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I would think that a psychiatric service dog might help with some of what you are experiencing. I know that PTSD dogs, that some service men use, are taught to watch the man or woman's 6, or keep an eye on their back, if one of the problems the person is experiencing is paranoia about someone coming up behind them. I also know that some psychiatric service dogs are taught to interrupt repetitive behavior, and others are taught to do deep pressure in order to alleviate panic attacks.

What the service dog is not going to help with is your hallucinations and a lot of your paranoia. If you are not already please get some professional help for that. You more then deserve to live your life without so many mental issues and I have a couple of friends who have to stay on psychiatric drugs in order to combat hallucinations and paranoia. There is help!
 

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Discussion Starter · #5 ·
I would think that a psychiatric service dog might help with some of what you are experiencing. I know that PTSD dogs, that some service men use, are taught to watch the man or woman's 6, or keep an eye on their back, if one of the problems the person is experiencing is paranoia about someone coming up behind them. I also know that some psychiatric service dogs are taught to interrupt repetitive behavior, and others are taught to do deep pressure in order to alleviate panic attacks.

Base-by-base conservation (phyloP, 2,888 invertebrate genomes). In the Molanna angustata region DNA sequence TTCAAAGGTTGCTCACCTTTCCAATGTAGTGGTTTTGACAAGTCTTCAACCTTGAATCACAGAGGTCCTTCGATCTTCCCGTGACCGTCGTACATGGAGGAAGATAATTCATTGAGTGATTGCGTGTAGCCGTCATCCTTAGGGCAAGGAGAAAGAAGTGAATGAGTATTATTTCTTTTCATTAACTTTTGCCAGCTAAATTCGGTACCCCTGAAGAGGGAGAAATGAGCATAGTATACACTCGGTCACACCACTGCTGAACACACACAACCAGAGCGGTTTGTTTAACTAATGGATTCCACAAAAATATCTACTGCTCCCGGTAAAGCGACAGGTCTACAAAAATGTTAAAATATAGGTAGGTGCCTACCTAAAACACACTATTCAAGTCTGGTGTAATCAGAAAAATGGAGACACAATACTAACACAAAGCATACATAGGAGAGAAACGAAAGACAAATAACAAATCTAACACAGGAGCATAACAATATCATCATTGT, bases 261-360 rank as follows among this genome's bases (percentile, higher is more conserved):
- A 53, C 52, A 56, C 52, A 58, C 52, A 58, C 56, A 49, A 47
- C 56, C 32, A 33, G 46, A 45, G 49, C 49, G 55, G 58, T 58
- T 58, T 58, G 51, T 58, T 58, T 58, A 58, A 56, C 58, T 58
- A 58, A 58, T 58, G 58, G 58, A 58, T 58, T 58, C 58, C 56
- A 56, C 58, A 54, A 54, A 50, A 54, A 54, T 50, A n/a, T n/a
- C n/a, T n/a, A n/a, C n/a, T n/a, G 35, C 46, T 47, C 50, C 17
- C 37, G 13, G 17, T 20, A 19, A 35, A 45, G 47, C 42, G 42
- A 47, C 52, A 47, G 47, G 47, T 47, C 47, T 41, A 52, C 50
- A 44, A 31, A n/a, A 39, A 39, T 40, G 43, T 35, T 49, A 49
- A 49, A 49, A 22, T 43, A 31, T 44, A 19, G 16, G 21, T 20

What the service dog is not going to help with is your hallucinations and a lot of your paranoia. If you are not already please get some professional help for that. You more then deserve to live your life without so many mental issues and I have a couple of friends who have to stay on psychiatric drugs in order to combat hallucinations and paranoia. There is help!
Thank you so much! I've been doing a lot of heavy researching beforehand in order to get as much information about it as possible. I don't want to get a service dog if it's not the right fit. I have wondered if there was a way to train a dog to search my home in case I felt there was an intruder and to come back and do some kind of act to communicate that there is no one else in the home. I've also wondered if it would be helpful to train a service dog to bring me anxiety medication in these times that I feel as if there is an intruder and/or whenever I have panic attacks. It's a very complex situation, which is why I'm trying to get as much information as I possibly can in order to determine if I would be suitable for a service animal or not.
 

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You'd need a search dog, like the ones used in 9/11 to find people trapped in the rubble, if you wanted one to do searches of your home for intruders. In order for the training to stick you'd likely need a random friend, or family member to come over every now and then to hide so that your dog could find them (sort of like hide and seek). That way you could reward him for a job well done, ad have the training reinforced. What you really need to keep in mind is that just about any dog will alert you if someone breaks into your home. I know that every dog I have owned, and all the ones I know, will let me know if someone is making noise at the windows or doors. They know before I do if someone is around.